Theresa May's Brexit Update, Put Simply

By Campaign Agent Matthew Waterfield

Yesterday, Theresa May gave an update to the House of Commons on the ongoing Brexit talks, after talks between Michel Barnier, the EU’s chief Brexit negotiator, and Dominic Raab, the Brexit Secretary, were unsuccessful on Sunday. The briefing comes just two days before the Prime Minister is due in Brussels for a critical two-day European summit, where EU leaders must decide whether sufficient progress is being made in the Brexit talks to hold a concluding summit in November.

The big issue affecting Brexit talks right now is, as always, what to do about Northern Ireland. Politicians on both sides of the table wish to avoid a hard border between Northern Ireland and the Republic of Ireland, but have different solutions to the issue.

The EU’s solution is the so called ‘backstop’ option, whereby Northern Ireland would remain aligned to the EU’s trade rules. However, the British government is opposed to this, arguing that it would create a virtual border in the Irish Sea, dividing Northern Ireland from the rest of the UK. The DUP in particular is opposed to this solution, saying that it would vote against any deal that risked dividing Northern Ireland from the rest of the UK. Subsequently, Theresa May has proposed a “temporary customs arrangement” which would incorporate the whole of the UK.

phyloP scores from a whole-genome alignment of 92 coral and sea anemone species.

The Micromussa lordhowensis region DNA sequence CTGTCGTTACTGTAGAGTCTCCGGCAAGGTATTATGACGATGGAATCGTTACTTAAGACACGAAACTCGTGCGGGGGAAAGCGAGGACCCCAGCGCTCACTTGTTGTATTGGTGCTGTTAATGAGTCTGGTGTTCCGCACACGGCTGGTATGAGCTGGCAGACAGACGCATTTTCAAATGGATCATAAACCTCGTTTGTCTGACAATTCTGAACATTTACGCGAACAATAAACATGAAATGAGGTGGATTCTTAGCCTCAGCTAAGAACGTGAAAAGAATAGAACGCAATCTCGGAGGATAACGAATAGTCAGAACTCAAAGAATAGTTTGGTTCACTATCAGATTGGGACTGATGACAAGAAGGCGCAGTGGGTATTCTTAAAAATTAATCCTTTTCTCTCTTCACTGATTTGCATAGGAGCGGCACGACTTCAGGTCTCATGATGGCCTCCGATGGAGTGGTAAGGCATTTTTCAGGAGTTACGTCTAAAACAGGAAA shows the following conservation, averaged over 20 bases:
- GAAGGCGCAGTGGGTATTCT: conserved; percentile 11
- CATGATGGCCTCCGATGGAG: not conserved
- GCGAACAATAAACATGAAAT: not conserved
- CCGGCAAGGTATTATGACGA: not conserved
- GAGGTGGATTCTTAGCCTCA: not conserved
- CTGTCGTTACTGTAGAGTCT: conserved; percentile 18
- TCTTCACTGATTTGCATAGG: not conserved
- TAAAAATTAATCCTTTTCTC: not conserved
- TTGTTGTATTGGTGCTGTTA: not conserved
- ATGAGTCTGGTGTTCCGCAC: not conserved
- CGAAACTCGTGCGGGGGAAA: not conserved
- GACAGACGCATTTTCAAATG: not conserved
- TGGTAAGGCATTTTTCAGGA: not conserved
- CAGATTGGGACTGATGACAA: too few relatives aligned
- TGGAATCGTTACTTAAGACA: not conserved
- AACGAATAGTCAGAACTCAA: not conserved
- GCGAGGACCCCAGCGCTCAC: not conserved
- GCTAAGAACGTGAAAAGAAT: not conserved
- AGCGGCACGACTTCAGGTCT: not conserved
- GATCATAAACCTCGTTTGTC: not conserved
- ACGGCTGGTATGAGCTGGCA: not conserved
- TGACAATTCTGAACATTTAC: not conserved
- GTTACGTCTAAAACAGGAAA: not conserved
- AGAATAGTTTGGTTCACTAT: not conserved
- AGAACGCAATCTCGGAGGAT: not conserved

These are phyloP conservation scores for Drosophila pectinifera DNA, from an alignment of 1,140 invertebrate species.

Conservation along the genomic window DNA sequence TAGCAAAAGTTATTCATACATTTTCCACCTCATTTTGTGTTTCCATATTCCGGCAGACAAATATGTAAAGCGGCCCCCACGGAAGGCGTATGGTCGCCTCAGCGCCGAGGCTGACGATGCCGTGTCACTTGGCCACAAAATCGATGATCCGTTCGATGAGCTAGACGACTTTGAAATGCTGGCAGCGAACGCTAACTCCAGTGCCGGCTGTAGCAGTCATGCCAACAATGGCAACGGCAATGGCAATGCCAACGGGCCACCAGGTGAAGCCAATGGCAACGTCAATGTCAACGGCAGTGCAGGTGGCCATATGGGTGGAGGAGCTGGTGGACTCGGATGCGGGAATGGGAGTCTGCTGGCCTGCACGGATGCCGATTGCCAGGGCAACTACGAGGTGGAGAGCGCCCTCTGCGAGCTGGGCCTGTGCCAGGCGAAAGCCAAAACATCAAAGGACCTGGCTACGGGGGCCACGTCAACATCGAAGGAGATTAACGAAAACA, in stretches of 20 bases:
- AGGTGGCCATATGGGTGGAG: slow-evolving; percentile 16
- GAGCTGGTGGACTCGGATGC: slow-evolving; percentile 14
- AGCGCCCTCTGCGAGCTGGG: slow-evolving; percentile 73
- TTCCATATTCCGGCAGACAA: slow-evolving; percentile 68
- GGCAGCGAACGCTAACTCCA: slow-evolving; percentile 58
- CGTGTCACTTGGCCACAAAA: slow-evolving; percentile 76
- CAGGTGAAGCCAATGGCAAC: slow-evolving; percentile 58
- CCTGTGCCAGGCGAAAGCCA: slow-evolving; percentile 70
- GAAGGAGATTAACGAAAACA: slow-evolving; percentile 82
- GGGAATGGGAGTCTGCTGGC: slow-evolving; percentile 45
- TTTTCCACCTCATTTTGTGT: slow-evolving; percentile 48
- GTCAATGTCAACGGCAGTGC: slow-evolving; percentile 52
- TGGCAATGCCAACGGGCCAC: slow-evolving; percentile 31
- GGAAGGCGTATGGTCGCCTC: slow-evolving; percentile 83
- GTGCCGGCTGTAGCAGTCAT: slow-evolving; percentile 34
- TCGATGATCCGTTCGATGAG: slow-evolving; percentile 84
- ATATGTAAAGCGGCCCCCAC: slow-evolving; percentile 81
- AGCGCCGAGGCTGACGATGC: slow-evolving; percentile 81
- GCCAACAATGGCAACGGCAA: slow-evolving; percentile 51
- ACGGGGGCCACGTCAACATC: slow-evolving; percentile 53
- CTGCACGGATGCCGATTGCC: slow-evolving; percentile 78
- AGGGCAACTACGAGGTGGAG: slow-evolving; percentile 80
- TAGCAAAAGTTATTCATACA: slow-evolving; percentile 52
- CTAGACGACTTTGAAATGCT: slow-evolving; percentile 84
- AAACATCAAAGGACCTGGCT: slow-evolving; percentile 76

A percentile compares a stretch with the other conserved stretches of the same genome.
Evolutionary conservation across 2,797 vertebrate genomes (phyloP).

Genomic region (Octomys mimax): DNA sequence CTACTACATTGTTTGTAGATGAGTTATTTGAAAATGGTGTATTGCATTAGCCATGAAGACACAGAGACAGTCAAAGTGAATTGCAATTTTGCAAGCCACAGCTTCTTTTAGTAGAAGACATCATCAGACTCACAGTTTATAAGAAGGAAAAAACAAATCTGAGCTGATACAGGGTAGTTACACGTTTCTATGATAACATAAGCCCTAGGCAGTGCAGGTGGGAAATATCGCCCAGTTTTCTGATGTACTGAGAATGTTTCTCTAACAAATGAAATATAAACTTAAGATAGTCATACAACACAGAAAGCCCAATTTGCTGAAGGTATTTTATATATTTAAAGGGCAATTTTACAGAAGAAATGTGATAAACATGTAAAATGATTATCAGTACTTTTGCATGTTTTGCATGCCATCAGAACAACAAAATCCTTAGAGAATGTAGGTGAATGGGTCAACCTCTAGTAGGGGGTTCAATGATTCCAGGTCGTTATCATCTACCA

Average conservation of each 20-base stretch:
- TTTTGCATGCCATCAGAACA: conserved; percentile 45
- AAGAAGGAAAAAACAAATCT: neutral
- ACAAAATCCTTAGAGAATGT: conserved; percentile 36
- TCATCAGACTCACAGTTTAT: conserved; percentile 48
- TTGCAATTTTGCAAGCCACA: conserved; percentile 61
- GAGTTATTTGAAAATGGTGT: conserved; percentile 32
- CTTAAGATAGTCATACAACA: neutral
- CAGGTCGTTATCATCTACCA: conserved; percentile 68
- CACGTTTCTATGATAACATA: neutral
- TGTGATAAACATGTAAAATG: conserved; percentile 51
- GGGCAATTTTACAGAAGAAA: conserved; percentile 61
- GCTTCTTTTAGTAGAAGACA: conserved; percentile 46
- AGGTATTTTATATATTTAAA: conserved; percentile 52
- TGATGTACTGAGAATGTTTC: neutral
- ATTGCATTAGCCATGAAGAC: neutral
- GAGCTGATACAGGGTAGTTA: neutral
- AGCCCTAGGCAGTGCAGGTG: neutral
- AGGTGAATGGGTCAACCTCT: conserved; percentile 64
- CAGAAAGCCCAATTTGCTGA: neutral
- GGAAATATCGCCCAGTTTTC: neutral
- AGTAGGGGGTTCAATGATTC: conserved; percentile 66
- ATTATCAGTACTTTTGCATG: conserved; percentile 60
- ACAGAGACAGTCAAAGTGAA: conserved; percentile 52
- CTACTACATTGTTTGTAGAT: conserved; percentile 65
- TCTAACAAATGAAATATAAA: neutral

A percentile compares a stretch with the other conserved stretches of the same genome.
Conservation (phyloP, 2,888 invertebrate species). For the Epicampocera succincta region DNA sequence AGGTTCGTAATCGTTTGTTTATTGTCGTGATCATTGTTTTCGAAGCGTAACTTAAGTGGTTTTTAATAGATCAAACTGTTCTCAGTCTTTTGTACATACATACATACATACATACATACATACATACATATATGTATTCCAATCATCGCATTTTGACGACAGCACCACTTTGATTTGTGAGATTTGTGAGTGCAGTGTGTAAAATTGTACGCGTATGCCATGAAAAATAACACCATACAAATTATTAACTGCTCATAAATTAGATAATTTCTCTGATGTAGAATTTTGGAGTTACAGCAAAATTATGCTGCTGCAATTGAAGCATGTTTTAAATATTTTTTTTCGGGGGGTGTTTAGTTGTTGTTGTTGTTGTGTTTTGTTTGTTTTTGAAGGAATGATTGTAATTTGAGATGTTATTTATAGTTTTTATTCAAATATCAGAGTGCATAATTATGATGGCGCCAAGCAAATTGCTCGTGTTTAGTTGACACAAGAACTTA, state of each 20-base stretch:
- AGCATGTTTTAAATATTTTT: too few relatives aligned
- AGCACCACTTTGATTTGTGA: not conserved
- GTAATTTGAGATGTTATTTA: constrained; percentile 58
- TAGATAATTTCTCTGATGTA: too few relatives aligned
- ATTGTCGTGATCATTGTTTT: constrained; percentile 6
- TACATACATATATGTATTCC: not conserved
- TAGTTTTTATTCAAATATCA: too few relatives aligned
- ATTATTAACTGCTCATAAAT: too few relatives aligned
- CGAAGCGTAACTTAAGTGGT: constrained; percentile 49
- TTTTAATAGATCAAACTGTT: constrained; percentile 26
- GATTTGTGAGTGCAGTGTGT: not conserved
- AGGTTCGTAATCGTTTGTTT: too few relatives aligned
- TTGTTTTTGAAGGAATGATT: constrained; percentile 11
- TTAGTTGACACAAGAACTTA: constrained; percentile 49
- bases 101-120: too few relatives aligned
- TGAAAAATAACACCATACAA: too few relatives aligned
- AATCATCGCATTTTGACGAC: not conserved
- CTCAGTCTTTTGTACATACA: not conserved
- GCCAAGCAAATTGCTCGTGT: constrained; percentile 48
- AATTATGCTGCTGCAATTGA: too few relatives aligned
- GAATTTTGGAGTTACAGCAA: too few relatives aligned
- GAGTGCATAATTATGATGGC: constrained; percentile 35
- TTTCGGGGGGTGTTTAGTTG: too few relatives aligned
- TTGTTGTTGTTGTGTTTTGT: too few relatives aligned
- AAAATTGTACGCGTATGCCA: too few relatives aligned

This leaves the government with few ways to proceed – it’s torn between the desires of the EU, the DUP, hard Brexiteers, soft Brexiteers, and the bulk of opposition MPs who will almost certainly vote against whatever deal the government reaches.

However, Theresa May today told the House of Commons that a Brexit deal was “still reachable”, reassuring critics that the UK would not be tied permanently to EU custom rules; “I need to be able to look the British people in the eye and say this backstop is a temporary solution.”

This did little to assuage the concerns and objections of the MPs who then questioned her, with not a single one speaking out in favour of her compromise. Boris Johnson asked for confirmation that any backstop would definitely end by December 2021, but May was unable to offer such assurance. 

Time is now running out for a deal to be struck, with Britain due to leave the EU in less than 6 months time. Whether or not the government is able to secure a deal in that time, or indeed get the backing of Parliament for said deal, remains to be seen.

Sources and Further Reading

Image: Number 10 @flickr

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